I know, it was technically released in 2013, but we didn’t get it here until after the new year. Shot in elegant black and white by director Alexander Payne (Sideways, The Descendants), this film stars Bruce Dern and Will Forte, as respectively a cantankerous father and his well-meaningson. The father suffers under the delusion that he’s won a lottery contest and is determined to travel from
X-Men: Days Of Future Past
My favorite superhero film of the year was this one, despite the financial juggernaut that was Guardians Of The Galaxy. It’s a conceit adapted from an older storyline that took place in the comics back in the ‘80s and cleverly blends the old X-Men cast with the new one that debuted afew years ago in X-Men: First Class. It involves Wolverine’s journey back in time to 1973 to attempt to avert a war which forebodes the certain future extermination of all mutants on earth. The time period inspires some retro laughs, and the film introduces another mutant, Quicksilver, who, in the prison break scene, just about steals the entire film. The character was wonderfully cast (Evan Peters), but they’ll be using a different actor in the upcoming Avengers sequel, which was disappointing news, to say the least. Still, the X-Men franchise continues its revival with this strong chapter. It greatly helps me forget the regrettable X-Men: The Last Stand.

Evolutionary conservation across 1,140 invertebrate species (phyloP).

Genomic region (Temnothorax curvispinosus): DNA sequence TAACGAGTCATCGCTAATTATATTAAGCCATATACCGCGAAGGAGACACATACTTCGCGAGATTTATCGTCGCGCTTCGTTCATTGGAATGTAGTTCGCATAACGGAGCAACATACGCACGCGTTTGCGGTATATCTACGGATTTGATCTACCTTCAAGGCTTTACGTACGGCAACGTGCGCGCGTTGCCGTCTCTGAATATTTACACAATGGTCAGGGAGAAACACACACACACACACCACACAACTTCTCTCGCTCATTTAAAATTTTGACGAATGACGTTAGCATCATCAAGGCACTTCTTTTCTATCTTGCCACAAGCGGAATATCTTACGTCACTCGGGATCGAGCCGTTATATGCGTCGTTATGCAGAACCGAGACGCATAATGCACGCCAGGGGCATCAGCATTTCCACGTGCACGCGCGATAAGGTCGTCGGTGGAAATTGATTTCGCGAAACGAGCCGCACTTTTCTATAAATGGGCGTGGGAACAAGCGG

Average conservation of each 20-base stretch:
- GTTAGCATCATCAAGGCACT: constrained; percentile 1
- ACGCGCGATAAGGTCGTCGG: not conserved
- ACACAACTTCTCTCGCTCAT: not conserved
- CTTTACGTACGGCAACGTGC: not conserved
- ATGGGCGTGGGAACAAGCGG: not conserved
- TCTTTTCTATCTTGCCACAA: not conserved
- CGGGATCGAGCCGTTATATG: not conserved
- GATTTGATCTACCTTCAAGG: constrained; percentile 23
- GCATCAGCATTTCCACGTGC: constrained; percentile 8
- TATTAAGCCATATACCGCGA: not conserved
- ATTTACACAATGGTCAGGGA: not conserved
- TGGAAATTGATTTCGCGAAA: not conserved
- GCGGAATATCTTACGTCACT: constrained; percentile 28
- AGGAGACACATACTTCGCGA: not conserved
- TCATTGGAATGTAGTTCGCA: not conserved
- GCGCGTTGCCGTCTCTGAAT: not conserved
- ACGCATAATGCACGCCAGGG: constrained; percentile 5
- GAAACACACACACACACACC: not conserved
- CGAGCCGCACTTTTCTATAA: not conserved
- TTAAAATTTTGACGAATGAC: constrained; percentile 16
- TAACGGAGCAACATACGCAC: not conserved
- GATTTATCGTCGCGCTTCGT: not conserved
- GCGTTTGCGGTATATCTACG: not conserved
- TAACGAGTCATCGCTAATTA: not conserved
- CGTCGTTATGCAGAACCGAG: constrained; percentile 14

We Are The Best!
It’s the early ‘80s in
and two girls are huge punk music fans, but the rest of the world has moved on
to the synth pop that would rule the decade.
They don’t care, and in true punk spirit, they decide to start their own
band. Their skills leave much to be
desired, but they learn and recruit a member of the school band for some
much-needed chops. It’s a coming of age film with great chemistry between the
three leads, despite probably having little acting experience. Their climactic
performance in front of a typically antagonistic punk crowd will have you
rooting for them despite the odds.
Yet another film adapted from a graphic novel, but this one was nicely fleshed out by Korean director Joon-ho Bong. It joins a growing list of movies that portray a dystopian future, this time where the earth has experienced a climate change experiment gone wrong, and what’s left of the population resides on the eponymous train that constantly speeds around the planet. It’s the class struggle in miniature, as the unfortunates made to endure privations in the back of the train stage a revolt and slowly fight their way to the engine at the front. Along the way we observe how the elite live and enjoy comforts on the backs of the lower class. The allegory is obvious, but the performances by Chris Evans, Tilda Swinton, and Ed Harris as the man behind the curtain of this disturbing setup (a role which was reminiscent of the part he played in The Truman Show) make this a compelling story of survival against hopeless odds.